29 May

Memorial Day 1.2

Corruption is What Makes Philly

15 May

In the run-up to the Democratic convention, the 2016 Democratic National Convention Host Committee launched #WhatMakesPhilly, “a social media campaign to energize Philadelphians about the Convention coming to town and highlighting what makes the city the unique.”

#WhatMakesPhilly Campaign Announced

What makes Philly unique? It continues to live down to its reputation as “corrupt and contented.” One of the longest serving congressmen, Chaka Fattah, is now serving time in federal prison. City Council Majority Leader Bobby Henon is under FBI investigation.

Bobby Henon FBI Raid - 8.5.16

District Attorney Seth Williams, who no longer has a law license, is under indictment. One of the candidates running in the May 16 primary election to succeed him is in debt up to his eyeballs.

Tariq's Tax Liens

And we now know the real winner of the host committee’s #WhatMakesPhilly social media campaign was the committee’s executive director, Kevin Washo. Last week, the Philadelphia Inquirer reported that Washo paid himself a $310,000 bonus:

On Nov. 25, all 12 of the host committee staff received bonuses. In addition to Washo’s $310,000 check, rewards ranged from $13,357 for the office manager, who was paid $3,000 monthly, to $220,000 for the chief financial officer, who was paid about $8,000 monthly.

In the host committee’s report to the Federal Election Commission, Washo’s bonus is described as “Consulting Services-Political.” On Dec. 23, 2016 — five months after the convention ended — he collected $13,805.96 in “salary.” By then, Washo had already been hired by powerhouse law firm Cozen O’Connor “to assist clients with government relations across Pennsylvania as well as in Washington, D.C., and New York.”

Cozen - Kevin Washo

Washo may soon need a lawyer.

Philadelphia Magazine detailed the other bonuses.

Philly Mag - Staff Bonuses

The nearly $1 million in bonuses were authorized by Host Committee Chairman Ed Rendell. Philly’s culture of corruption is so embedded that Rendell, a former mayor and governor, brazenly said:

No donor did this out of the kindness of their heart. They all wanted access. They got exactly what they donated for. No donor should feel cheated.

Why should donors “feel cheated?” After all, they received “access” and a tax deduction. Millions of dollars of donations to the host committee were funneled through the Philadelphia Convention and Visitors Bureau Foundation. The financial scheme appears to violate the absolute prohibition on political campaign intervention by a Section 501(c)(3) tax-exempt organization. The bonuses also facially violate IRS rules against self-dealing.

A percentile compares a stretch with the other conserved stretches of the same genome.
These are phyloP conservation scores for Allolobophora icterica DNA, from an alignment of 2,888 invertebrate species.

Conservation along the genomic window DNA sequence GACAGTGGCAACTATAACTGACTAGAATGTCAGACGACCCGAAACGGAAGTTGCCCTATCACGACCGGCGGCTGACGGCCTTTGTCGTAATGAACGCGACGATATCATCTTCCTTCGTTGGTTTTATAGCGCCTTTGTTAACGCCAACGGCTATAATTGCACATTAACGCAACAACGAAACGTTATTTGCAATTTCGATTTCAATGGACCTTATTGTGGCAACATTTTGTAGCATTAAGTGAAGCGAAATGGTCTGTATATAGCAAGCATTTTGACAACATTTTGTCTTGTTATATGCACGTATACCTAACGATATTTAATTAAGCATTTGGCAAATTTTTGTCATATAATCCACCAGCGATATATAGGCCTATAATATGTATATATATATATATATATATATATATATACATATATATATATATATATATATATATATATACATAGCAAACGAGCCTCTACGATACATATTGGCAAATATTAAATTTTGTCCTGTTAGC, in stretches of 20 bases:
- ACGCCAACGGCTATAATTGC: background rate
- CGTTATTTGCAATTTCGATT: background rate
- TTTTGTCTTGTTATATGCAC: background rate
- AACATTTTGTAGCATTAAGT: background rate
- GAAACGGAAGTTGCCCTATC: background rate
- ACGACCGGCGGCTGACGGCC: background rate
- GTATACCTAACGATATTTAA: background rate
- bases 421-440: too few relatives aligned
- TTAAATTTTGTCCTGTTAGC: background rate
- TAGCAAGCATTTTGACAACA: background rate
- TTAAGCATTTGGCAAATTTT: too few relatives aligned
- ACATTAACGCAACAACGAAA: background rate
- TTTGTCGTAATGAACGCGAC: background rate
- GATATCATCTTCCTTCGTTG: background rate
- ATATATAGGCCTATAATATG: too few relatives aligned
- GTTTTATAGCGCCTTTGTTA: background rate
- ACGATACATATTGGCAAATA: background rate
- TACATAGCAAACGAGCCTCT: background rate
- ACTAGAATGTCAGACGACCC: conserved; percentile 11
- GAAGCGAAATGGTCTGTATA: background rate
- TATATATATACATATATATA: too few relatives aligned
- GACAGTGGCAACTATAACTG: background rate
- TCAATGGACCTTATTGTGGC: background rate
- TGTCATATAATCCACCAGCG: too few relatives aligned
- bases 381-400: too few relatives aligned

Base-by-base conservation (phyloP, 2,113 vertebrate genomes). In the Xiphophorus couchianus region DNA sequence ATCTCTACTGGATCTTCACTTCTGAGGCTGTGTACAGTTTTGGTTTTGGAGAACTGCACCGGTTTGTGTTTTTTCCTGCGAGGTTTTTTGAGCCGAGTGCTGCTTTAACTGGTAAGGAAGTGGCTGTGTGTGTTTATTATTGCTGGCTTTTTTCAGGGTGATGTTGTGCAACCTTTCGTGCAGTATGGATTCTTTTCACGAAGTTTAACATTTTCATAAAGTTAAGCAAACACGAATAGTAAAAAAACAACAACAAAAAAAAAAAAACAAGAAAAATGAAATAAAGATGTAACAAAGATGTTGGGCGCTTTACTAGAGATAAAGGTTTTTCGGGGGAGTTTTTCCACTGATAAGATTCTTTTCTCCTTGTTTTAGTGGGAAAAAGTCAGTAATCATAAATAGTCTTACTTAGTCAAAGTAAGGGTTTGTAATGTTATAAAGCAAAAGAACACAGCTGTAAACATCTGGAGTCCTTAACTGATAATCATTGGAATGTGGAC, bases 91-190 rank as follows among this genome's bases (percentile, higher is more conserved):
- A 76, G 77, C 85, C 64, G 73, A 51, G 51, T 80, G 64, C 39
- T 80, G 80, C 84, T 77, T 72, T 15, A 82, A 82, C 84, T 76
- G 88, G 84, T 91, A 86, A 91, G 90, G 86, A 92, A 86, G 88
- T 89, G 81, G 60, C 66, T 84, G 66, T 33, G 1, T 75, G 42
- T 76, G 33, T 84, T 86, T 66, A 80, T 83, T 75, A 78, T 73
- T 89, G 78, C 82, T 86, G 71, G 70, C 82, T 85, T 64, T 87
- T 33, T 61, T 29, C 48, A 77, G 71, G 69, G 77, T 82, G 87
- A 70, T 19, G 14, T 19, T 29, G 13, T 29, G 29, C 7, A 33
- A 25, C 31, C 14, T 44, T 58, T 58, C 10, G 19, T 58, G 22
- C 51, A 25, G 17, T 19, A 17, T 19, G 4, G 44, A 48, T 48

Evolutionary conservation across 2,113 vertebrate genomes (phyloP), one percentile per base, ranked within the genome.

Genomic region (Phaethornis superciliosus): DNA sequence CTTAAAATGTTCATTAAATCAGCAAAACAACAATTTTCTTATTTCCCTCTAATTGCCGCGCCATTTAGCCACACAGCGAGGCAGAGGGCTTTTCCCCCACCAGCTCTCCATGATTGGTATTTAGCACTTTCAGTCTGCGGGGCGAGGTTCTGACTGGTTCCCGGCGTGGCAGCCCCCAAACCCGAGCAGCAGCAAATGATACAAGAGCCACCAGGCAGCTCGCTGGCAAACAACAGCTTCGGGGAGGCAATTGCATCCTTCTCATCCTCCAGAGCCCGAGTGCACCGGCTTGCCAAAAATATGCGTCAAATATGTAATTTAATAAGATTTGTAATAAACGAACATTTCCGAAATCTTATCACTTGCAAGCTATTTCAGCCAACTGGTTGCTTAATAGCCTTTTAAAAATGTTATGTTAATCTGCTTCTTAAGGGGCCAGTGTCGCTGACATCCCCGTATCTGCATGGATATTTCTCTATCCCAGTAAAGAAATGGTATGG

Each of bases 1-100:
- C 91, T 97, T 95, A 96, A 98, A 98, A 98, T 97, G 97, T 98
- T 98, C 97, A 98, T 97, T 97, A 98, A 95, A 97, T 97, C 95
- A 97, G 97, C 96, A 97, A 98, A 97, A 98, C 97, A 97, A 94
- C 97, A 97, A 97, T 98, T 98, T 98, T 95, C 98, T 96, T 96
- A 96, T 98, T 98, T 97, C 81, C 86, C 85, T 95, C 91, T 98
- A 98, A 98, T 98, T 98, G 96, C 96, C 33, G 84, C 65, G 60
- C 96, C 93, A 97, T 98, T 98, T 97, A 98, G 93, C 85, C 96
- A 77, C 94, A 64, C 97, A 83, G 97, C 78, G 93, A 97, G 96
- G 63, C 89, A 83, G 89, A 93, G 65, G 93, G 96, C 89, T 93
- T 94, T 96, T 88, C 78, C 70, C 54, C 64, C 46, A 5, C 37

So on Mother’s Day, I decided to file a complaint about these greedy mothers (half the word) with the IRS and the Federal Election Commission. When I visited the host committee’s website to find out who was on the board of directors, I discovered the site has been partially wiped clean (perhaps “with a cloth or something”), including its home page, sponsors and area partners.

Also on Sunday, Gov. Tom Wolf issued a statement denouncing Rendell and Washo for not returning the $4 million surplus to the state:

I am disappointed that when the host committee discovered there was a surplus, the first call was not to the Commonwealth of Pennsylvania to discuss returning the money to the taxpayers. The commonwealth supports large events that have an economic benefit to Pennsylvania and the region, but when there is leftover funding, that money should be returned to taxpayers. I am disappointed that the surplus was instead spent on bonuses and grants.

Wolf requested that Auditor General Eugene DePasquale review the host committee’s audit report.

UPDATE: Three Republicans — Senate President Pro Tempore Joe Scarnati, Senate Majority Leader Jake Corman and Senate Appropriations Committee Chairman Pat Browne — have called for an audit. In a letter to Auditor General Eugene DePasquale, they wrote:

The revelations over the past several days are particularly troubling. It is undisputed that the DNC had no less than $4 million I unencumbered funds upon completion of the event. A small group of individuals including former Governor Rendell chose to allocate the excess on targeted special interest initiatives and exorbitant bonuses, one greater than $300,000. We were not contacted at any point by the officials at the DNC, the Governor’s Office, or DCED (who administered the grant) about the surplus. No efforts were made to return any portion of the surplus to the Commonwealth.

Kevin Washo and the other host committee staff will have to use their taxpayer-funded windfall to pay for lawyers.

Stay tuned.